Investors in Opportunity Zones Now Qualify for Additional Tax Relief


As a result of the COVID-19 Pandemic, The Internal Revenue Service (IRS) is granting Opportunity Zone Funds relief on some of the requirements associated with this industry's recently passed tax incentive programs.

What are Opportunity Zones and How are Investors in These Zones Taxed?

Opportunity Zones are defined in their inception by the 2017 Tax Cuts and Jobs Act as low-income, or distressed communities that would benefit from developer investment. The Act provided substantial tax breaks to those investing in development projects within qualified regions, in some cases allowing to defer capital gains taxes indefinitely.

How Has the COVID Pandemic Affected Opportunity Zones and Their Investors?

As a result of the COVID pandemic, development projects throughout the country have been struggling to maintain proper funding, especially in Opportunity Zones that are usually hot areas for risk-taking investors. As a response, the IRS has taken measures to stimulate and facilitate the ongoing investments in these areas by amending temporary relief policies for these projects. The IRS recently released the Notice 2020-39 and updated their FAQ page about Qualified Opportunity Zones. The notice answers questions pertaining to testing dates for assets held by Qualified Opportunity Funds (QOFs), timeframes for taxpayers to invest eligible gains in QOFs, and informed taxpayers about additional time granted to projects undertaken by qualified opportunity zone businesses for meeting the deadlines laid out in the 2017 Tax Act.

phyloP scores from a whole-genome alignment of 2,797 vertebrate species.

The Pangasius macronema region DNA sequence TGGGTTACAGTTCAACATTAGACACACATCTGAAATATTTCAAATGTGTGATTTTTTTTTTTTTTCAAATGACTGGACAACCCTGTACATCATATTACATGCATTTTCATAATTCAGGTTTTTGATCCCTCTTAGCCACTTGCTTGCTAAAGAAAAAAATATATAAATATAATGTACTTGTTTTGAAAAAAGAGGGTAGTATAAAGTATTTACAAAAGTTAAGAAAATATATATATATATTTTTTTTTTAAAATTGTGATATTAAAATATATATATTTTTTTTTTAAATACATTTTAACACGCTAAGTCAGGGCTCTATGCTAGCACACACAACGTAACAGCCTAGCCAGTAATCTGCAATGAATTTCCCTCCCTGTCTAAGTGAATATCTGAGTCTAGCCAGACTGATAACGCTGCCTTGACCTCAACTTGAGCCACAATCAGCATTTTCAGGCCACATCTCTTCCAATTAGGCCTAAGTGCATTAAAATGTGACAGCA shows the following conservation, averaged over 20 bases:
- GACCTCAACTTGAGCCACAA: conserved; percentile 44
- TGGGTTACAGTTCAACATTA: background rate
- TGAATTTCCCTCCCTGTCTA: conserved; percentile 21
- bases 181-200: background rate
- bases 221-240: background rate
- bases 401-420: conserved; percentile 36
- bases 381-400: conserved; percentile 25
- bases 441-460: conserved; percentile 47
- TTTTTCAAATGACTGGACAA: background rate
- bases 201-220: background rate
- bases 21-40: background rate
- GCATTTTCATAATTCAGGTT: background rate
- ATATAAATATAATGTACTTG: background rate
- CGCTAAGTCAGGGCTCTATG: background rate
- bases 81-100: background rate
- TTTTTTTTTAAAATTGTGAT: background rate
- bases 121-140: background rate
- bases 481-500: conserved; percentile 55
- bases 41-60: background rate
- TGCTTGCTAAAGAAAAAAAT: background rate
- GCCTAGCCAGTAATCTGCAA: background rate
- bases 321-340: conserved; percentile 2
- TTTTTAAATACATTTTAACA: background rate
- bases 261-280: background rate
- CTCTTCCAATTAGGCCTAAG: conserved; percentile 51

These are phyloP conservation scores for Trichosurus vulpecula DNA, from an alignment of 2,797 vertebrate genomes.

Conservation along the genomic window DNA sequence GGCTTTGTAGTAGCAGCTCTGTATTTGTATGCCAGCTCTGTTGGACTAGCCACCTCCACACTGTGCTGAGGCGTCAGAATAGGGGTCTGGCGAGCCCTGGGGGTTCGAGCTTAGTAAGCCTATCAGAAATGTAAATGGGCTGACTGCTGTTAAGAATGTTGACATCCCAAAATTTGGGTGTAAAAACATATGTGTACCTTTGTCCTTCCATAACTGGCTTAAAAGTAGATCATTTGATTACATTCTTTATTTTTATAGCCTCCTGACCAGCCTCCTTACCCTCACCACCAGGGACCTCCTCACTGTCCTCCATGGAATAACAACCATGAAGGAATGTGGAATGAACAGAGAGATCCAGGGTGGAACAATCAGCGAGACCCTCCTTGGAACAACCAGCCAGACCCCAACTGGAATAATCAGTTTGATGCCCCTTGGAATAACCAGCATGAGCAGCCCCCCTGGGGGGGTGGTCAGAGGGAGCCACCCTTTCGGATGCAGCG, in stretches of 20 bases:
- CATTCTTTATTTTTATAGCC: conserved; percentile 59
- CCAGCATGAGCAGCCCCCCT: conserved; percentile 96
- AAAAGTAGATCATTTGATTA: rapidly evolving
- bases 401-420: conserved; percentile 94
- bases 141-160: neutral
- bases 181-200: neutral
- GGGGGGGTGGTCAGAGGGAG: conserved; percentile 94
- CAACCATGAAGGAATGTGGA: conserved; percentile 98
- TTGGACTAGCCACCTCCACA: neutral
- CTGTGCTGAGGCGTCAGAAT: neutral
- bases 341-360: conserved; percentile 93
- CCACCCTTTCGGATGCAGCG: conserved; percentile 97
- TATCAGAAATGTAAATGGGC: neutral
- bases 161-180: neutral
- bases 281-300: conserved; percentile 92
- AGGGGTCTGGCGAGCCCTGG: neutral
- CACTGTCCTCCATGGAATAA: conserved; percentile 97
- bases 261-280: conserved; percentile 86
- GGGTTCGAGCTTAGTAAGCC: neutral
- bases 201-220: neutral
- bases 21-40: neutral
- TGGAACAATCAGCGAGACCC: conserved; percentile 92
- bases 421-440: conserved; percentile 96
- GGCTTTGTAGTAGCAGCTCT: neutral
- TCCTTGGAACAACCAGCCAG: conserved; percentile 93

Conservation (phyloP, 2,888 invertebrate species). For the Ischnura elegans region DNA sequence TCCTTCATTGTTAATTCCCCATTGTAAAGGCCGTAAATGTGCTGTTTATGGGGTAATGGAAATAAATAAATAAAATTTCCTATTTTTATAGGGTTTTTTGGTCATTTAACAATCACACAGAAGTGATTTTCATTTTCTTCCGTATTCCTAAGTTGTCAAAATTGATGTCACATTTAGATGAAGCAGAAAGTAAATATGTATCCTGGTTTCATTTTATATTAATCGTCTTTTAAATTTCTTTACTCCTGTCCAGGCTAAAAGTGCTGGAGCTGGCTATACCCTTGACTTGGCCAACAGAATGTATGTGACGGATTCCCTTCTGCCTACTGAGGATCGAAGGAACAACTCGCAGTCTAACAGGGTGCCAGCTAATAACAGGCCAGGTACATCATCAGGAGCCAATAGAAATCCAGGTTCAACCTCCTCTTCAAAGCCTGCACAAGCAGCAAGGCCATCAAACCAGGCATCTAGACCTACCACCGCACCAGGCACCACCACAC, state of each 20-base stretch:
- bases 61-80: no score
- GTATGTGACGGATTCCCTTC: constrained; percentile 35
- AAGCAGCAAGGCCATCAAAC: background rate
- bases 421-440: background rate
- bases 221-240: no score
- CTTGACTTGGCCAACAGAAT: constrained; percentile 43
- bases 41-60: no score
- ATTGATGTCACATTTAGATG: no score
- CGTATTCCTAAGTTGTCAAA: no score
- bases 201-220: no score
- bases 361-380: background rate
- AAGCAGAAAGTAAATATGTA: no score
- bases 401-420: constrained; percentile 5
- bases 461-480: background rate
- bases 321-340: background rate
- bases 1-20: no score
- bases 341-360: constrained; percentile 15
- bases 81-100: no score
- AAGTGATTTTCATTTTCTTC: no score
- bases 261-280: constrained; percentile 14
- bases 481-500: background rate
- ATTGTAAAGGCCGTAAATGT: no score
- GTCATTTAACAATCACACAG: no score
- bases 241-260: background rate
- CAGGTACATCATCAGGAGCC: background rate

Taxpayers who sold property for an eligible gain and would have had 180 days to invest in a QOF to defer that gain, now have additional time. The IRS Notice states that if a taxpayer’s 180th day to invest in a QOF falls on or after April 1, 2020, and before December 31, 2020, the taxpayer now has until December 31, 2020 to invest that gain into a QOF. The notice also states that the period between April 1 and December 31, 2020, are now suspended for purposes of the 30-month period which property may be substantially improved.

The IRS found that in response to the COVID pandemic, a QOF that fails to hold less than 90 percent of its assets in Qualified Opportunity Zone Property on any semi-annual testing dates between April 1 and December 31, 2020, can qualify as exempt from this requirement. They can claim the failure to meet this requirement as a result of a reasonable cause under section 1400Z-2(f)(3) of the Tax Code.

The goal of the IRS in implementing these measures is to help maintain cash flow for ongoing projects in Opportunity Zones to reassure investors. These measures serve to both increase investments into Opportunity Zone related projects and decrease the removal of existing capital by those that feel they may lose money as shareholders during the pandemic.

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